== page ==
Central Eastern Europe - Hub for E-Mobility & Battery Industry?

News – Juli 17, 2023

Central and Eastern Europe is a crucial production market for the mobility transition. This was underlined by Patrik Krizansky, Vice President of AVERE and Director of SEVA, the Slovak Electric Vehicle Association at the Power2Drive Conference in June. However, he sees great potential in heavy-duty transport.

The Central Eastern European market (CEE region) is becoming increasingly important for e-mobility. Poland, for example, has become the largest battery exporter in the European Union in recent years, and is ranked second worldwide behind China. Hungary is also experiencing strong growth in this segment, ranking fourth worldwide. This is likely to continue, as large investments have already been announced in Poland, and the same is true for Hungary.

"We need about 300 gigawatt hours of battery capacity for our cars in Europe today, which will grow to three or four times that in five years. They will be manufactured mainly in this region. Unfortunately, market penetration in Eastern Europe is currently still lacking. When we look at Scandinavia and the western part of Europe, we see that most cars are registered in the northwest," says Krizansky.

Investments in billions

The investments especially in Central Eastern Europe are huge, especially in the battery sector they are in the billions. Well-known giants from Asia such as LG, CATL and Samsung, but also European companies such as Porsche or Mercedes-Benz are investing in the construction of production facilities for battery cell production, battery assembly or recycling.

The region also plays an important role worldwide with regard to the production of passenger cars. No other country in the world produces more cars per capita than Slovakia. The Czech Republic, Hungary, Slovenia and Romania are among the other countries with high vehicle production capacity. This is currently still evident in exports in particular, while there is still potential for optimization on the domestic market.

In the south and east of the CEE region, the share of e-vehicles in fleets is still below one percent. The country with the largest e-car fleet is Poland, with around 48,000 e-vehicles. With a total vehicle fleet of over 20 million cars, the share of BEVs here is currently still very low. Krizansky sees growth here to around 300,000-400,000 e-cars in the coming years, according to forecasts. This is to be ensured by ongoing subsidy programs in Poland.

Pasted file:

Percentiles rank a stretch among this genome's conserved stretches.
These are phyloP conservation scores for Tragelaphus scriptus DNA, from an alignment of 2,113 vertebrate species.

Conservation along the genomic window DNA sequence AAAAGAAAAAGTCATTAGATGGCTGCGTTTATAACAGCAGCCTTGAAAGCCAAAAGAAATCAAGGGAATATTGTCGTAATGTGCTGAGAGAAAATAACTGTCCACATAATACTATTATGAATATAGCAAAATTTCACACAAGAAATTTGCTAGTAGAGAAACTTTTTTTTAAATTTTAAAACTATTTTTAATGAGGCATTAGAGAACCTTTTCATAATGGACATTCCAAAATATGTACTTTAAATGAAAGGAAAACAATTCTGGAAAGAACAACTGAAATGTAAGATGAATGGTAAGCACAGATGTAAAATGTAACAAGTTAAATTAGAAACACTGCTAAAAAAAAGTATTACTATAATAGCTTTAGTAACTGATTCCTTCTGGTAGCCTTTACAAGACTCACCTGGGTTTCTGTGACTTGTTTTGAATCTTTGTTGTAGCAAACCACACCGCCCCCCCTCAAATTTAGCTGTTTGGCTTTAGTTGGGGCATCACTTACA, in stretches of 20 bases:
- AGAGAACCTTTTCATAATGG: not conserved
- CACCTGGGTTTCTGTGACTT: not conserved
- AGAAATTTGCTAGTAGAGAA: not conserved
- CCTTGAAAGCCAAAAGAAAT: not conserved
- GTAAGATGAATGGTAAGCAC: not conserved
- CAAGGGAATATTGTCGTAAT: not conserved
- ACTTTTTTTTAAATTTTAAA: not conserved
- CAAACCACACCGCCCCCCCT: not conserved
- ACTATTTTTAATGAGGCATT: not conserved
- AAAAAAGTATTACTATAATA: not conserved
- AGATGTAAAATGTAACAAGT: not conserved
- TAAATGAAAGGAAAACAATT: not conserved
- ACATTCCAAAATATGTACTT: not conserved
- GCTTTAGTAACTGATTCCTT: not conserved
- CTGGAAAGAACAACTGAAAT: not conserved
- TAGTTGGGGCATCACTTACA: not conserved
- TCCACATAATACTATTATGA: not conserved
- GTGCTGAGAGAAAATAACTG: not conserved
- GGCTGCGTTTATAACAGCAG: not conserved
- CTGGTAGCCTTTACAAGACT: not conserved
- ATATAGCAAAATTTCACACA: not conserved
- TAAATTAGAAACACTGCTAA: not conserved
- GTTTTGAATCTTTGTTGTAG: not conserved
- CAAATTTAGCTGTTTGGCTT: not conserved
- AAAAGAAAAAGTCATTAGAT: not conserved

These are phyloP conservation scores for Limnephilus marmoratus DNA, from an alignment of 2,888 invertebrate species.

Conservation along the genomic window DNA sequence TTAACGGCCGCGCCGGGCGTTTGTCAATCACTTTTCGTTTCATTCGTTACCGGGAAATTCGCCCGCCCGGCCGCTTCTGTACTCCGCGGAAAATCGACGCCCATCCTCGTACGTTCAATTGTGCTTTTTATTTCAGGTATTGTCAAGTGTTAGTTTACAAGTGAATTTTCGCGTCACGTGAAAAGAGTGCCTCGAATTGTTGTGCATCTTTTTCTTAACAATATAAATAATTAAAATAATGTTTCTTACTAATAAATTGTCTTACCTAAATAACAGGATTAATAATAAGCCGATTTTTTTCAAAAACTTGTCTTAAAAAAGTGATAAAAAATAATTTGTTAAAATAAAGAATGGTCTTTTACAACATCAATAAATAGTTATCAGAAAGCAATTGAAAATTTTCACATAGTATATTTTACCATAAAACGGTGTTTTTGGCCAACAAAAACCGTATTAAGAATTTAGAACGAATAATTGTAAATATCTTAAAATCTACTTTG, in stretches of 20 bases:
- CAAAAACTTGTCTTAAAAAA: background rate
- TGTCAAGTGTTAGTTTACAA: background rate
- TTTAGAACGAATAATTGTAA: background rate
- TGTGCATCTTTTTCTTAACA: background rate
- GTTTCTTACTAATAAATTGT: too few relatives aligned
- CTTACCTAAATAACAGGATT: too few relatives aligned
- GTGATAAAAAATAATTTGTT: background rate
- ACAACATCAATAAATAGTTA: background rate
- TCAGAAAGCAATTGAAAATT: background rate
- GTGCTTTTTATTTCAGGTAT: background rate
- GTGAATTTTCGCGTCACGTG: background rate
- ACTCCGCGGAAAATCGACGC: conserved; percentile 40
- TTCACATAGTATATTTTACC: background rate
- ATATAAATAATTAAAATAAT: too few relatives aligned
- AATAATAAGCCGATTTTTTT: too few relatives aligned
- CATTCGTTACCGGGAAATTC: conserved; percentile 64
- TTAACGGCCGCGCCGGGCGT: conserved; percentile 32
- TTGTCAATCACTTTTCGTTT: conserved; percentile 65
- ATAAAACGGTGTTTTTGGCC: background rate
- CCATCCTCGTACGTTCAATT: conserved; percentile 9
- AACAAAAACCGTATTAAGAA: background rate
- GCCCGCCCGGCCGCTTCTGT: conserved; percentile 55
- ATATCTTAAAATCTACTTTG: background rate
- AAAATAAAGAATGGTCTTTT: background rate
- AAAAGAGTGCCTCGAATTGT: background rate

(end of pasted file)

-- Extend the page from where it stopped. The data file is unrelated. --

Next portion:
Charging infrastructure in Central Eastern Europe

Currently, there are about half a million charging stations in Europe. If you look at the number of installed charging stations, 60% of all charging stations are located in three countries: The Netherlands, Germany and France.

Poland is currently experiencing a dynamic change and transition. Here, growth from the current few thousand to tens of thousands of chargers is expected within a few years. In Slovakia, most charging stations will be subsidized in the next two or three years. There, 50 million euros will be allocated for public charging stations, which will be installed in cities, businesses and also along highways. The Czech Republic is also experiencing growth. Hundreds of public charging stations were built there in 2022. The number of stations will continue to increase next year, with ultra-fast charging stations being the trend.

Of course, there are still some problems in the CEE region, but they are not unique. There are far too few e-vehicles on the road, which makes it difficult for charging station operators to operate and do business due to the lack of utilization. However, the current growth also shows that Central Eastern Europe is only a few years behind the Netherlands and Germany.

Huge potential in heavy duty transport as well

Poland is also the largest operator of trucks and has the largest truck fleet within the EU. It is also home to the second-largest logistics provider in Europe. Krizansky sees huge potential here for building ultra-megawatt charging stations on highways.
The biggest bottleneck at the moment, and this applies not only to Central Eastern Europe, is the grid connection. The lack of grid capacity here needs to be addressed promptly with some regulatory changes. What is needed is an expansion and modernization of the grid infrastructure before charging stations can be installed.

You can find the appropriate Recording of the Power2Drive Europe Conference in the login area of The smarter E Digital.

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